SyriaSource|Amplifying Syrian voices

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January 25, 2018
With the assistance of Yale Professor Oona A. Hathaway, Senator Cory A. Booker (Democrat of New Jersey) has published an op-ed in The New York Times (“A Syria Plan that Breaks the Law”) accusing the Trump administration of wishing to wage war illegally in Syria, in a manner violating both the American Constitution and international law. Although the Senator and his academic co-author make cogent points about the central role of Congress in declaring war and authorizing military operations, they risk inadvertently building a legal justification for consigning the people of eastern Syria to the ministrations of a homicidal regime in Damascus.

No doubt Booker and Hathaway acknowledge that the fight against the Islamic State (ISIS, ISIL, Daesh) is not yet over in Syria east of the Euphrates River. Indeed, they make a key observation that is at the heart of the administration’s plans for the region in question: “Stabilizing the territory taken from the Islamic State is undoubtedly essential to ensuring terrorist threats do not re-emerge, and it must be a priority for the United States.”

In making such a statement, the authors separate themselves from many critics of the administration’s approach by demonstrating they understand a key point: a complex military operation (such as the three-year battle against ISIS) does not end until stability is restored to the territories taken from the enemy. As we have learned in Iraq in 2003 and Libya in 2011, this is not a disembodied piece of military doctrine or dogma.

The authors would have done their readers a further service had they focused their essay more on the components and end-state of a successful stabilization operation in eastern Syria. Instead they use imprecise language to describe when, in their view, the curtain comes down on stabilization operations and a residual American military presence becomes illegal: “after the Islamic State has been credibly debilitated;” “as the threat from the Islamic State diminishes . . .” Translating this sort of phraseology into language suitable for policy and plans is something the authors should have tried.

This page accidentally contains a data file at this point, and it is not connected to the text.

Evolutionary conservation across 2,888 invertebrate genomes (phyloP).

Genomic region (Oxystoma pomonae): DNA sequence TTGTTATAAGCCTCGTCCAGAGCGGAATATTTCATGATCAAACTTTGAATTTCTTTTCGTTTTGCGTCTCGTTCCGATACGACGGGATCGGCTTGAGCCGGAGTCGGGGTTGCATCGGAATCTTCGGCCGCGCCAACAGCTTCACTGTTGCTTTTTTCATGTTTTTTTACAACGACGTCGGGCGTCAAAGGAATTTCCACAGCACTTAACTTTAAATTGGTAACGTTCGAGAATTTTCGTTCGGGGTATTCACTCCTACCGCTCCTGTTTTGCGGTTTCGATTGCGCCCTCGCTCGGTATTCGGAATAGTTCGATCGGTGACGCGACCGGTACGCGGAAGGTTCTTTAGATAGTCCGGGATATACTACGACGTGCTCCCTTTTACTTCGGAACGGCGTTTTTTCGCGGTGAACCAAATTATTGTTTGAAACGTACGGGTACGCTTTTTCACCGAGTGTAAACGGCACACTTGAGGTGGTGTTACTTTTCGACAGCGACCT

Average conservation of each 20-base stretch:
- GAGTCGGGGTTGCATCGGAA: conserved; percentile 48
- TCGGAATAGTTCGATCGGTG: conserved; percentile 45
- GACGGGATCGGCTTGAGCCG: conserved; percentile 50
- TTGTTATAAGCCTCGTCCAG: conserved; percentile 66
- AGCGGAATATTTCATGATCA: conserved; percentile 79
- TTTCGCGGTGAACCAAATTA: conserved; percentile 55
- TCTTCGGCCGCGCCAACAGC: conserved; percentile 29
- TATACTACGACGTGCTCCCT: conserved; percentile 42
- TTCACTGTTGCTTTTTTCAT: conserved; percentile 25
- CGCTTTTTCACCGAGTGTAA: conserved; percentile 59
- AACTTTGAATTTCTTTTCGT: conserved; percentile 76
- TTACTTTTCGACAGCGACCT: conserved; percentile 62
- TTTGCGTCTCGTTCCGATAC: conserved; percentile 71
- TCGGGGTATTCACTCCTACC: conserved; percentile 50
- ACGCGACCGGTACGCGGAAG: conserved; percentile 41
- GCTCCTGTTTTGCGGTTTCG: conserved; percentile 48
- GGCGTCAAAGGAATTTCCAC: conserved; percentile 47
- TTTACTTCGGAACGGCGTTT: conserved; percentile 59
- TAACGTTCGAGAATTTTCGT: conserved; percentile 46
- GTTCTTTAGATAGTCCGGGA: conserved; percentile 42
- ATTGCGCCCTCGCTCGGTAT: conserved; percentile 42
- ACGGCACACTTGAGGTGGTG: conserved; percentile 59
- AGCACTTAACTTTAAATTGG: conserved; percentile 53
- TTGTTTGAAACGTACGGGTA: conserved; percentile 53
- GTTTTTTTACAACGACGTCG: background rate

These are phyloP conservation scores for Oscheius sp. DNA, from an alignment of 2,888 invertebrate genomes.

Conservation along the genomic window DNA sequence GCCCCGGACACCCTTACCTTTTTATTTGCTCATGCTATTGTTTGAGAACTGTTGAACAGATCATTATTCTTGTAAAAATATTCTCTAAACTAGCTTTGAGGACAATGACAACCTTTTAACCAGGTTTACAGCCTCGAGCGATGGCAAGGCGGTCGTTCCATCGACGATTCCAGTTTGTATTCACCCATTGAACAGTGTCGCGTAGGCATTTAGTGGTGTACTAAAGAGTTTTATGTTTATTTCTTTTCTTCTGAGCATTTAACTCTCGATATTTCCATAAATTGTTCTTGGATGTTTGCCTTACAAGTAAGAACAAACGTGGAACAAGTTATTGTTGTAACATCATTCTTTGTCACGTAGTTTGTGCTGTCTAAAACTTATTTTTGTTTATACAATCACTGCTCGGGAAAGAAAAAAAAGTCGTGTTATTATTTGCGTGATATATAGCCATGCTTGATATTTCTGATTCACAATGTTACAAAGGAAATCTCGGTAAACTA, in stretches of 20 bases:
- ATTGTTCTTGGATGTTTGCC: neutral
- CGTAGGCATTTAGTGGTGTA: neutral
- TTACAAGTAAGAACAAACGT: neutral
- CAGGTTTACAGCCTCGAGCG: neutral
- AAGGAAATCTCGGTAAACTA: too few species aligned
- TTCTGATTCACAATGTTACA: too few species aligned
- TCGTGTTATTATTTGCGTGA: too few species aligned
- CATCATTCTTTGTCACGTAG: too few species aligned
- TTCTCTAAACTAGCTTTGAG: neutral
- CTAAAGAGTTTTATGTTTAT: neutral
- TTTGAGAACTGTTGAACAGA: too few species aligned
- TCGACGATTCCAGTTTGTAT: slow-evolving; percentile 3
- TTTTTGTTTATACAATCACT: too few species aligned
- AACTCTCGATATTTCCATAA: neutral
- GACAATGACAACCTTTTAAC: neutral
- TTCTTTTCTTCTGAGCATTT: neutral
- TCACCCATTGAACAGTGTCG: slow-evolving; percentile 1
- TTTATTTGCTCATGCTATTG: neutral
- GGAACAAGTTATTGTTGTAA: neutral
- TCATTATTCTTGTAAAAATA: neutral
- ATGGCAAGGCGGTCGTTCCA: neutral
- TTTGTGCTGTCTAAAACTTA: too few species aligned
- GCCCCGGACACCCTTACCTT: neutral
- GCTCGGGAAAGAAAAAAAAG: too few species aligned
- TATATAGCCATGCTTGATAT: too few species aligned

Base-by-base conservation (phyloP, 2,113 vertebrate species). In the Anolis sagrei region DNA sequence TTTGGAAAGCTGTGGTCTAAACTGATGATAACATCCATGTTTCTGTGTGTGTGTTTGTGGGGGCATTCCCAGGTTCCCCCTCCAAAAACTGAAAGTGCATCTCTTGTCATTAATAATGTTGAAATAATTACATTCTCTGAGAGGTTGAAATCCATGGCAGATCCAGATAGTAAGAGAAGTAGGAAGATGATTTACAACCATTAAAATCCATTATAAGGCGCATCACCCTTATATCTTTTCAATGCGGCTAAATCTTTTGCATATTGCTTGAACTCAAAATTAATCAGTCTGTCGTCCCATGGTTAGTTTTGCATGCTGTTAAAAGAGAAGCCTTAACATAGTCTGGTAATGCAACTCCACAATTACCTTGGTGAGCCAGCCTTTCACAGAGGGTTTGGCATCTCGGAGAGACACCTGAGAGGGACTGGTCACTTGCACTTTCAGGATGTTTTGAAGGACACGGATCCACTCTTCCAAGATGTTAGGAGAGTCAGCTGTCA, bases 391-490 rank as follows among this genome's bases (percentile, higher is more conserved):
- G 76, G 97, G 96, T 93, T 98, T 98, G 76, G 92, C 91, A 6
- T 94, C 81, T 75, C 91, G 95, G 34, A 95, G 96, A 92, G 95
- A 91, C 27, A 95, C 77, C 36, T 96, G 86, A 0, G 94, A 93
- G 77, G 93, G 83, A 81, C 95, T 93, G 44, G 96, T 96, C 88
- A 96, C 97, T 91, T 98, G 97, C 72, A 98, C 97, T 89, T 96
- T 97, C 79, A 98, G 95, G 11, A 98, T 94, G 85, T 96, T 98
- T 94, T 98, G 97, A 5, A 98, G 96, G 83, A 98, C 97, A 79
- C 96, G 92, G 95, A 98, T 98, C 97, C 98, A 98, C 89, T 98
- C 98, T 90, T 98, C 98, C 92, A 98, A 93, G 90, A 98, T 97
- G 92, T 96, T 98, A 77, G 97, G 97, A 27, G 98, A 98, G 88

In addition to acknowledging the necessity of implementing post-combat stabilization measures to seal the forthcoming victory over ISIS, Booker and Hathaway take care to distance themselves from the Assad regime and its supporters. They deem the regime “repulsive” while asserting that “the role and intent of Russian and Iranian forces backing Assad remain of deep concern.” [Emphasis added] More assertively, they argue that “the United States has a role to play in holding Mr. Assad accountable for the crimes he has committed against his own people and preventing him from committing more.”

Still, according to the authors, “an American-backed attempt to prevent it [the Assad regime] from reestablishing control over Syrian territory, as Secretary Tillerson indicated, would embroil the United States in a new prolonged, bloody and increasingly complicated conflict.” Although one should not bet the farm on the survivability of Assad regime forces trying to ford the Euphrates River, let us take the alarmist rhetoric at face value. Should, therefore, a United States committed to stopping the Assad regime’s war crimes and crimes against humanity demonstrate its seriousness by stepping aside and permitting that regime to capitalize on the defeat of ISIS—a defeat in which it played no role—by occupying eastern Syria and expanding its crime wave at its leisure?

Indeed, if eastern Syria is to be successfully stabilized—“ensuring terrorist threats do not re-emerge”—then the Assad regime and the lawless, Iranian-led militias (featuring Shia foreign fighters) must be excluded from the liberated territories indefinitely. If that exclusion is not an essential element of post-ISIS stabilization, then what has been the point of the past three years of combat? Surely Senator Booker and Professor Hathaway would acknowledge the truth of the assertion that the murderous, collective punishment policies of the Assad regime—enthusiastically supported by Russia and Iran—have pumped oxygen into the lungs of Islamist extremists and terrorists in Syria and around the world. Stabilize eastern Syria by turning it over to a regime that defines political illegitimacy and creates vacuums for other criminals to fill?

No doubt Senator Booker would say that he gets it about Assad and the Iranians. But does he? The points he makes about the war-making role of Congress have plenty of merit. But if he really thinks that the stabilization of eastern Syria is necessary to prevent three years of war against ISIS from just swirling down the drain, and if he really believes that the United States should hold Assad accountable for his crimes and “[prevent] him from committing more,” will he work with the administration to find a bipartisan way forward on Syria? And will the administration be willing to work with Senators Booker, Kaine, and others?

The administration is on solid ground trying to seal the victory over ISIS and protect Americans from terrorism by stabilizing eastern Syria. Keeping a lawlessly brutal and corrupt Assad regime out of the liberated areas is, like it or not, an essential element of post-combat stabilization: no one in eastern Syria will want the fake caliph replaced by another mass murderer; one with disgusting addictions to chemical weaponry and torture. Rather than accusing the administration of contemplating its own brand of illegality, Senator Booker and Professor Hathaway might better put their excellent minds to squaring the circle of Congressional prerogatives with the protection of defenseless civilians in Syria.

Frederic C. Hof is director of the Atlantic Council's Rafik Hariri Center for the Middle East. 

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